By Trevor Makonyonga
Buffalo Souljah is a serious artist! The reason for saying this statement is not based on any personal favors rendered but based on the art being offered. Pure art! Forget about the times he had a beef with Shatta Wale and most people didn’t back him up. His latest album, Unity, is slowly showing what a serious dancehall artist the fellow is.
From the album, the track that got the writer’s attention is titled “Irie”. In Zimbabwe, most dancehall artists drop albums that end up being shadows of the art they intended. This is why deserving albums sometimes fail to get the attention they deserve.
Tsano VeMbare by Celscius suffered a huge blow because people thought it was just another normal album. For this reason the Unity album cannot go without getting the attention it deserves. We really cannot continue to sleep on the talent that is Buffalo Souljah.
Apart from being a nice groovy and vibey reggae tune, Irie has a video which was just recently released. If one could have missed the song on audio, the visuals might just be hard to ignore.
in the song a qouted one of the most phenomenal statements from the black revolutionary champion Marcus Garvey when he said “A people without the knowledge of their past history origin and culture is like a tree without roots.” This was the choice of banner that Buff chose to put on the start of the video for song “Irie” which features Youngster CPT and DJ Capital.
Buffalo sits on top of a BMW 3 series popular for the burnouts and in a South African ghetto which is relevant to the message the song carries. The song talks about life in general and how people ought to remain high in their spirits no matter all that goes on around them. Buff refers to the ultimate icon of reggae music, Bob Marley in this song. Firstly he says, “Young Bob Marley reincarnate” as if in reference to himself or to the art he is producing.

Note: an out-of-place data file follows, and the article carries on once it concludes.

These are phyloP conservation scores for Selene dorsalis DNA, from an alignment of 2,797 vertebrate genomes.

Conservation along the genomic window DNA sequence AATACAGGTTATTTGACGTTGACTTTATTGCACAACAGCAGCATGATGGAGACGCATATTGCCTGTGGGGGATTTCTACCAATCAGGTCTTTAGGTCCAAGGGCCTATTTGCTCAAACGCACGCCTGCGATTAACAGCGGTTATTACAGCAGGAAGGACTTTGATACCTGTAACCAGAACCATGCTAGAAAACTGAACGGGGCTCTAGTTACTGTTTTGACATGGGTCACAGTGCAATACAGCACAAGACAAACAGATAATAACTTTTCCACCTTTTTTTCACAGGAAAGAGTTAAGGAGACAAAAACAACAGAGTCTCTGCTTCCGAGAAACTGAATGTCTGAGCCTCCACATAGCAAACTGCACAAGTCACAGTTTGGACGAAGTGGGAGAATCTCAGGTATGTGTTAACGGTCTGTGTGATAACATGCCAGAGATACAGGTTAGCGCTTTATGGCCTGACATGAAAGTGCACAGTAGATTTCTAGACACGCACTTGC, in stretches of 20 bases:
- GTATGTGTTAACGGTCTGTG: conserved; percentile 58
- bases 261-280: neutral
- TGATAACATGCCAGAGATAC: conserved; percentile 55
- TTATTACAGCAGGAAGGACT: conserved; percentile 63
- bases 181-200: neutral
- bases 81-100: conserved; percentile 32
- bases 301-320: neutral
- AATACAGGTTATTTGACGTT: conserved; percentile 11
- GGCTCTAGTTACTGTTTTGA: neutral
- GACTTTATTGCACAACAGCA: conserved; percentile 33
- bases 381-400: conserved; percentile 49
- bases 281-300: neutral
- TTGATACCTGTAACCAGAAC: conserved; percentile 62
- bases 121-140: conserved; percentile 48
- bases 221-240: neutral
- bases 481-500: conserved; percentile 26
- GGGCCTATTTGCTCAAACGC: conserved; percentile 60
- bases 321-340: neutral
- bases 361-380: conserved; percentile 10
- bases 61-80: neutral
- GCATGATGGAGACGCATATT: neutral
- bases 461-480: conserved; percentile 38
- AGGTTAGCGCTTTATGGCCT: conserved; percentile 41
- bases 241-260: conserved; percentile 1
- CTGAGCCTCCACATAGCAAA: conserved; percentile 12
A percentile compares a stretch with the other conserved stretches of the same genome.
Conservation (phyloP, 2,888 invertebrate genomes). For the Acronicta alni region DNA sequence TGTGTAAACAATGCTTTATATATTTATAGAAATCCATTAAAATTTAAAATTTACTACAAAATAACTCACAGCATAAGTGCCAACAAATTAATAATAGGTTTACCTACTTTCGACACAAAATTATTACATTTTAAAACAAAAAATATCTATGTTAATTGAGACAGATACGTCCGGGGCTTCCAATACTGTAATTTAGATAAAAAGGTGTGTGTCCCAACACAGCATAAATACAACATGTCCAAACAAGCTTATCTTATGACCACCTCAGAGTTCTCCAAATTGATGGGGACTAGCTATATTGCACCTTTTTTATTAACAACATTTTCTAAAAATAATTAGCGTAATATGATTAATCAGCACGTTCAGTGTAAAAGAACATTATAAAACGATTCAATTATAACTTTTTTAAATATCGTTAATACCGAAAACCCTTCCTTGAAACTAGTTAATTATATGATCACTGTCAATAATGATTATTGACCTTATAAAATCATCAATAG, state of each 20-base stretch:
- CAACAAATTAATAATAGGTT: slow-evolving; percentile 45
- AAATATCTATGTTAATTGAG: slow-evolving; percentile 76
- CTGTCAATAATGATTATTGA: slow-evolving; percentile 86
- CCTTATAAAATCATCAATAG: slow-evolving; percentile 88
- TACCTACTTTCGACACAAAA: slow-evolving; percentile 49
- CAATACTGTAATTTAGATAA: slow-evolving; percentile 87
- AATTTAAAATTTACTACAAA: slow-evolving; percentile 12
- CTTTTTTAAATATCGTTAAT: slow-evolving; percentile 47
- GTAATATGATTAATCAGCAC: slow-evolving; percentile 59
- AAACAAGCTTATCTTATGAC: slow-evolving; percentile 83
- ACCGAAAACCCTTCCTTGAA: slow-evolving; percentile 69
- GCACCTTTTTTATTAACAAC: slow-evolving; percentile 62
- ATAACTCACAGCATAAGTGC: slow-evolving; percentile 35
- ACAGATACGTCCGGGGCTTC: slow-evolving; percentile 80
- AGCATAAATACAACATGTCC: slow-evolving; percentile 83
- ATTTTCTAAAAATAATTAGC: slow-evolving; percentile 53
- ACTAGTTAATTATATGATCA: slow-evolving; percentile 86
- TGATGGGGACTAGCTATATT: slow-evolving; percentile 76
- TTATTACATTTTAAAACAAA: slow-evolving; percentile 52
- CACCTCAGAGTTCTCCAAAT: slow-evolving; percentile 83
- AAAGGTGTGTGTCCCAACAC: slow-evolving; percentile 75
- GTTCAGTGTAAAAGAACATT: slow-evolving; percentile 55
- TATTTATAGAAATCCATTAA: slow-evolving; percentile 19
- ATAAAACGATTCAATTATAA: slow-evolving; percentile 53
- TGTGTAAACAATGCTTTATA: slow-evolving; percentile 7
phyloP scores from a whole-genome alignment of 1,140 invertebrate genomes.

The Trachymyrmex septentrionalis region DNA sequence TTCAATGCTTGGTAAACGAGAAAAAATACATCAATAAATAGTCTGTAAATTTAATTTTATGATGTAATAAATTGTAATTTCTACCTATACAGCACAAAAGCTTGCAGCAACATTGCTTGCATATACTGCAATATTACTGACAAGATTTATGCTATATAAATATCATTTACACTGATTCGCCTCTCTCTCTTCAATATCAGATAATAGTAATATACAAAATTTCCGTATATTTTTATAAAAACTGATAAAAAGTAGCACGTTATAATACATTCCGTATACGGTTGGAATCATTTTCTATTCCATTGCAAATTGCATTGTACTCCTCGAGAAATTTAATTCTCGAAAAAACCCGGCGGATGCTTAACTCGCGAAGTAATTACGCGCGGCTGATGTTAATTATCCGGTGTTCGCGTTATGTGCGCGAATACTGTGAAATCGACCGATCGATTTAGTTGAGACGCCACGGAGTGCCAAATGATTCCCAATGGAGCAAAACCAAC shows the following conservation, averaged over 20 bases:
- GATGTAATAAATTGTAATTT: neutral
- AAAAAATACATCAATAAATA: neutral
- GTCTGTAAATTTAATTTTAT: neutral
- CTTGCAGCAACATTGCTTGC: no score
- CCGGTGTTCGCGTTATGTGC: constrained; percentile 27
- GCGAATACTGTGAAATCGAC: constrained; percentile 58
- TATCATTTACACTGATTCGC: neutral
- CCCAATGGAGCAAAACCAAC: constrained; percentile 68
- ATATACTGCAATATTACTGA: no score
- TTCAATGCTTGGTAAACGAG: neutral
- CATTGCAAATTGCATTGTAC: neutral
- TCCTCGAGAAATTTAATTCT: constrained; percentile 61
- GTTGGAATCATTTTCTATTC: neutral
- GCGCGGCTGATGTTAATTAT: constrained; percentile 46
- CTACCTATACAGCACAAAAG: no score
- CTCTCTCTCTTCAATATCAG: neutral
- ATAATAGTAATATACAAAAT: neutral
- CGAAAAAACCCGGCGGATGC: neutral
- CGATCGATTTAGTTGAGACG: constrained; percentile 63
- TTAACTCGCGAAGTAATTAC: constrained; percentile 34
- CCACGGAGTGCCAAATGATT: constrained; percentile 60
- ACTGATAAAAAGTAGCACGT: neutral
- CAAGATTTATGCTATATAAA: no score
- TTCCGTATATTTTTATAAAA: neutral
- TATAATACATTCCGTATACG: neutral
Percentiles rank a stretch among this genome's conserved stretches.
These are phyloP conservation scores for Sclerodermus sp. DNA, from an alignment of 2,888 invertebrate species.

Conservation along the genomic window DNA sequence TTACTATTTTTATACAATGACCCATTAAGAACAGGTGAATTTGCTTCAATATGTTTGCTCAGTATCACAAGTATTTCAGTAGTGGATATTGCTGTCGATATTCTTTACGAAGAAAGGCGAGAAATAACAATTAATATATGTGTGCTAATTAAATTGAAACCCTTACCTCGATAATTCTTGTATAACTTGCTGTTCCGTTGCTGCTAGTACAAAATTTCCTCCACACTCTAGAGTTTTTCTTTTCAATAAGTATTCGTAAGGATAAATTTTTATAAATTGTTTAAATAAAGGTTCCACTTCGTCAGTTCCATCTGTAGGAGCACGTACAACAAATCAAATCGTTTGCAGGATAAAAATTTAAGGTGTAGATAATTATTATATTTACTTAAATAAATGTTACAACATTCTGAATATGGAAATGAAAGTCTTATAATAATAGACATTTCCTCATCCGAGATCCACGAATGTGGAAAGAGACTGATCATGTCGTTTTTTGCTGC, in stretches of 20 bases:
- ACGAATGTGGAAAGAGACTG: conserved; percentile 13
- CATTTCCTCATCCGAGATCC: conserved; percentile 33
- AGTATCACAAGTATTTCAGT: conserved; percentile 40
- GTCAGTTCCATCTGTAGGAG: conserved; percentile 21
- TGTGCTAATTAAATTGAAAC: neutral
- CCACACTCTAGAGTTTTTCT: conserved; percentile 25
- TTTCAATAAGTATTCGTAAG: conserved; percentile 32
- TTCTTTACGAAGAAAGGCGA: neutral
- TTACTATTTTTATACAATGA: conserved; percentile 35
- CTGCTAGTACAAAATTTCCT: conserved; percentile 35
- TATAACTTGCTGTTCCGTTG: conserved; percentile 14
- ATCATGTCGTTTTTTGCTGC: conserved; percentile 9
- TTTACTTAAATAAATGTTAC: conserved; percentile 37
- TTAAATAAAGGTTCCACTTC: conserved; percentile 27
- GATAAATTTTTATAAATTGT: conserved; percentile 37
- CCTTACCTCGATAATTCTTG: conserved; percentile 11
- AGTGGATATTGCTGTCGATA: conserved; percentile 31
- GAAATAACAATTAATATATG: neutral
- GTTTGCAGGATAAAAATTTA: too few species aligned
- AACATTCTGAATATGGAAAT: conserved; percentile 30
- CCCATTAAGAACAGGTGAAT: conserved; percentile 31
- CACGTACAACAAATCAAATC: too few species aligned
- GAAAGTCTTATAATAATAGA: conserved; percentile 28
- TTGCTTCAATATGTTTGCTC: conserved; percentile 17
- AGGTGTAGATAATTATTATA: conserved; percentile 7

Towards the close of the song he says, “I’m the sh*** a lot of fly pon me, Ah so me tell em like the great Bob Marley.” The way he rates himself highly and the way most people won’t even for a second give his music a chance provides a sharp contrast.
Most people won’t even mention him on the best dancehall artists yet he has talent to backup his presence on the entertainment scene. Anybody who loves reggae who listens to “Irie” will be amazed at Buff’s ability to twist and toast in proper dancehall fashion then in between the rhyming he easily falls back to the more subtle and relaxed reggae style.
The chorus conjoins the bragging verses of the song the justification of why the behaviors are as such. The lyrics of the song provide pictures of how someone in the ghetto would envision life when they make it. Girls, liquor and money are sang about in the first verse of the song signaling the making it as it is known.
The video brings this to life in a very different way. By shooting the video in Phillipi township, Capetown, Buff managed to showcase what he was representing and whose primary target was. He sings, “One thing about music, Ask the weather man ah my time to rain, Which kinda storm you ah bring, Biggbuff hurricane , My brother the life we living is borrowed, Me can’t waste my life living in sorrow.
“Whatever the case maybe in the minds of man, Buff deserves some respect and it’s high time folks take notice of him. The Unity album is something that almost all must pay attention to.